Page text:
Forget the do-it-yourself blundering. Here are safer methods.
Al Fasoldt's reviews and commentaries, continuously available online since 1983
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Blog: Tweaking software for Windows and OS X
July 30, 2006
By Al Fasoldt
Copyright © 2006, Al Fasoldt
After I messed up my main computer by trying to delete "unnecessary" system files -- and botched the job so badly my computer no longer worked -- I got religion, so to speak, and decided to share my favorite safe ways of tweaking a modern computer. I have tips for both Windows and Mac OS X.
Windows users should download and install this free Nokia monitor test program.
Mac OS X users should do the same for SuperCal.
Tips on adjusting your monitor for both systems are here, here and here.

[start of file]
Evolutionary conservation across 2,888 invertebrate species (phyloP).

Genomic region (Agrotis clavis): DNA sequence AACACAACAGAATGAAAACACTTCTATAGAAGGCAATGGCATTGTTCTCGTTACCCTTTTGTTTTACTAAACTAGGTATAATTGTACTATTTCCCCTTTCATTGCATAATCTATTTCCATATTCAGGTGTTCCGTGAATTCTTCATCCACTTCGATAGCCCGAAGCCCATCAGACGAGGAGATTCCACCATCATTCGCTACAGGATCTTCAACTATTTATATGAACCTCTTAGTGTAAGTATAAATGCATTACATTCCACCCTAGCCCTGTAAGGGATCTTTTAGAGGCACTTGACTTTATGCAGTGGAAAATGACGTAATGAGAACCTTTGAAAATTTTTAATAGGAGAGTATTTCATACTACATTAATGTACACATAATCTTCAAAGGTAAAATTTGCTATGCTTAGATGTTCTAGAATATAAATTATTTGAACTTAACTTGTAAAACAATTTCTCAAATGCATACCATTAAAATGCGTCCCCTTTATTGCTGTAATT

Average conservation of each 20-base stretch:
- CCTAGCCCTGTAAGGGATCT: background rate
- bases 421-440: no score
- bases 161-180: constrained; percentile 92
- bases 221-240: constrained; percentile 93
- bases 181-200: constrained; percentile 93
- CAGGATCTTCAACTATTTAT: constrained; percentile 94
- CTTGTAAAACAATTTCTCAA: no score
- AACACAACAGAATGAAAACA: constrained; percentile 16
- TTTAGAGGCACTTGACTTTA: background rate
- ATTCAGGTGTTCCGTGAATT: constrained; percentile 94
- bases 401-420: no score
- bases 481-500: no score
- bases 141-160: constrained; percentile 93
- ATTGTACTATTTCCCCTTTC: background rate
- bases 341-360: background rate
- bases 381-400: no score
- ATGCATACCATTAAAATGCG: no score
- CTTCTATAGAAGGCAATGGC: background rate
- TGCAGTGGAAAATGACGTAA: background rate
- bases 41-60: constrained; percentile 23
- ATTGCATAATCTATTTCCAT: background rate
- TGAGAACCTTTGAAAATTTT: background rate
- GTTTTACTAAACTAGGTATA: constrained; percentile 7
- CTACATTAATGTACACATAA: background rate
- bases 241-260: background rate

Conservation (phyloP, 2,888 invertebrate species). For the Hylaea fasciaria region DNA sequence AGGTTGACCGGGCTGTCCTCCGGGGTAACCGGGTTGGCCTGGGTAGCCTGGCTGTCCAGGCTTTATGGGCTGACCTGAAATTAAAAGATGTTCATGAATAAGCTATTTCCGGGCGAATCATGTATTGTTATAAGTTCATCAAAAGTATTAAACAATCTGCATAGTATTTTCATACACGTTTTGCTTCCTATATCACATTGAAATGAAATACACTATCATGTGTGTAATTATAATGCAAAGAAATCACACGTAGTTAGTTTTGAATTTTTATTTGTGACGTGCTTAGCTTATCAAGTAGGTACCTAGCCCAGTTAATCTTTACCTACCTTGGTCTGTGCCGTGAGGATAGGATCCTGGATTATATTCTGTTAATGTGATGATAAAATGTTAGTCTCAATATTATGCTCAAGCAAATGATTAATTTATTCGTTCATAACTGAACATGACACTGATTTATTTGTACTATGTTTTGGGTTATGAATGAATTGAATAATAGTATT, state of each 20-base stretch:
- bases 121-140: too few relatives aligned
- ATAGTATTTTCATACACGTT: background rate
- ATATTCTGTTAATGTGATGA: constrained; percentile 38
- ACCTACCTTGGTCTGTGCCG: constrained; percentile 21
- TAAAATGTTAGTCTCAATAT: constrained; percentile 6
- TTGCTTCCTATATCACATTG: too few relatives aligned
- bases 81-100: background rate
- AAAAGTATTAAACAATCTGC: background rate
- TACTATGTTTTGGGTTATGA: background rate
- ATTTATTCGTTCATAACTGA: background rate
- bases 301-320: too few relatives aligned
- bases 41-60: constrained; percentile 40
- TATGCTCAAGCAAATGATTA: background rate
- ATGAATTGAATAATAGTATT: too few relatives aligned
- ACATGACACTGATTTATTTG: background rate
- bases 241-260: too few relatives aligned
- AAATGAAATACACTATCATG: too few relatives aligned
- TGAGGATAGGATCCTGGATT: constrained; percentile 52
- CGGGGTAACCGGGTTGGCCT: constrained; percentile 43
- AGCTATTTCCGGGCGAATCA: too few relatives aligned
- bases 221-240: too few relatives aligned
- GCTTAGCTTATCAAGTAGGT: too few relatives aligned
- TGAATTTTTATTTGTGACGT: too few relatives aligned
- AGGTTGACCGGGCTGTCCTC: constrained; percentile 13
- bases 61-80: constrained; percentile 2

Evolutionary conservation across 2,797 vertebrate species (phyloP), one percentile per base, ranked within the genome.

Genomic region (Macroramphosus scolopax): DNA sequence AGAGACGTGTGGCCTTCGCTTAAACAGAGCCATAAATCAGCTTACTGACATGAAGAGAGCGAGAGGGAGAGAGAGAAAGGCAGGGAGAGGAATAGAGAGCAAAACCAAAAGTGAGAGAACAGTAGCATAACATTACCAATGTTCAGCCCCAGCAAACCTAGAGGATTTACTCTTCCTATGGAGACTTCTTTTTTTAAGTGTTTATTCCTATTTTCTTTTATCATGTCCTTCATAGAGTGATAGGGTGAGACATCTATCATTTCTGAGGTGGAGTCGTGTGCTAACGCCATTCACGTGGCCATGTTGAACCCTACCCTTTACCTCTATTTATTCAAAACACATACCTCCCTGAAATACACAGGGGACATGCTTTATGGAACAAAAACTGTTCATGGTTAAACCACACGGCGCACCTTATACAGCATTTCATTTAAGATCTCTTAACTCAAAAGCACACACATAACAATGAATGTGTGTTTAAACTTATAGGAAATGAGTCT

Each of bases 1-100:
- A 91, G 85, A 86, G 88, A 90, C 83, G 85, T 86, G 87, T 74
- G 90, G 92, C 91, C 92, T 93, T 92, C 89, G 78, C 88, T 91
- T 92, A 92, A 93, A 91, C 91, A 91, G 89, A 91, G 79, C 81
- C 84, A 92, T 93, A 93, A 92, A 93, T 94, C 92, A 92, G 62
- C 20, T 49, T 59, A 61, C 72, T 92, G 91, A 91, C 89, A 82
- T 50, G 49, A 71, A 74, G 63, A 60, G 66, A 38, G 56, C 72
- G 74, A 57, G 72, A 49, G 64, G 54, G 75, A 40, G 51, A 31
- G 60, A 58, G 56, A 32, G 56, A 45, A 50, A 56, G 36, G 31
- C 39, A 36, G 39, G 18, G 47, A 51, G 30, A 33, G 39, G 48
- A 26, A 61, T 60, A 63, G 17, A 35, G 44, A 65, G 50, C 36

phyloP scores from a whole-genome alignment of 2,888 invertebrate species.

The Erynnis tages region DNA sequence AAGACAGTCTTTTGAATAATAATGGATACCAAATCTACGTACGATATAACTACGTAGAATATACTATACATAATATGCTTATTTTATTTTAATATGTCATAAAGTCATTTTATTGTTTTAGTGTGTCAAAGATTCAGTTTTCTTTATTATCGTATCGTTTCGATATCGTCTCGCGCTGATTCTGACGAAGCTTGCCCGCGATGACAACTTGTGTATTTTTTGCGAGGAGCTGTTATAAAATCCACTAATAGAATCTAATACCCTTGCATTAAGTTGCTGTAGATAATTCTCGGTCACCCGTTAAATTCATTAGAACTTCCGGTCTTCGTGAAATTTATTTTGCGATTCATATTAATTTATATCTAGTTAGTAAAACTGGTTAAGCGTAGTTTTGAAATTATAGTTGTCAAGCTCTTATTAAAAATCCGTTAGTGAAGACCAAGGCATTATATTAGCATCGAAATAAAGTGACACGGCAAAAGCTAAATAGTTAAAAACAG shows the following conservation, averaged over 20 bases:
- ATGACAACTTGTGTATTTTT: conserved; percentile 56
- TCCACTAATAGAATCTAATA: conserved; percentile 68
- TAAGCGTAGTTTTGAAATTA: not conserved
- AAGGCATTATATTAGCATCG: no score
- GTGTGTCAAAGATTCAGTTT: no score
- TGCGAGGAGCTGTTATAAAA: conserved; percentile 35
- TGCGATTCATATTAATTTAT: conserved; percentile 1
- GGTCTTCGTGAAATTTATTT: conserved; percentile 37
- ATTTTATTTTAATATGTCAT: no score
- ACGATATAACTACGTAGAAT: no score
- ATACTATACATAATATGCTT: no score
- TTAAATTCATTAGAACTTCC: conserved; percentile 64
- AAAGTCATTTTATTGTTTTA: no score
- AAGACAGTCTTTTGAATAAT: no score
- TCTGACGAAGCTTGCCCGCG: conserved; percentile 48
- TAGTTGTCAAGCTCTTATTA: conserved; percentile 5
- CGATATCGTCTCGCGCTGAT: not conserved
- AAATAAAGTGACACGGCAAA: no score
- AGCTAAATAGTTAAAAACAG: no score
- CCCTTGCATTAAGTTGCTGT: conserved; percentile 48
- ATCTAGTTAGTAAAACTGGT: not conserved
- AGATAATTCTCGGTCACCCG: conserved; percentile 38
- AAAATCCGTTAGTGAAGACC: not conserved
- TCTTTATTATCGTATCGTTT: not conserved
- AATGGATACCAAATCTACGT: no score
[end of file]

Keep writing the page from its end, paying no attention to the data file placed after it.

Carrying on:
System settings tweaks:
For Windows, My king-of-the-hill, break-a-leg and grab-this-as-fast-as-you-can tweaking utility for Windows is the appropriately named Tweak UI, originally created by Microsoft guru Raymond Chen in the very early months of Windows 95.
(Let it be said that Chen rescued Windows from a fate worse than dearth -- oh, what a bad pun! -- by allowing users to change otherwise inscrutable system settings in Windows 95.) Tweak UI is, and has always been, free. Get the XP version here and a version for older Windows operating systems here.
For Mac OS X, a comparable tweaking program is the free TinkerTool, which allows OS X users to change dozens of settings from an easy-to-understand interface. They can be set back to their defaults easily, too.
A version that tweaks even more settings (not needed by most users) is TinkerTool System; it costs 7 Euros (payable in dollars).
There are billions of other tweaking utilities -- I'm only exaggering a little, as you'll see once you start hunting for them on Google -- but these are the ones that do the best job.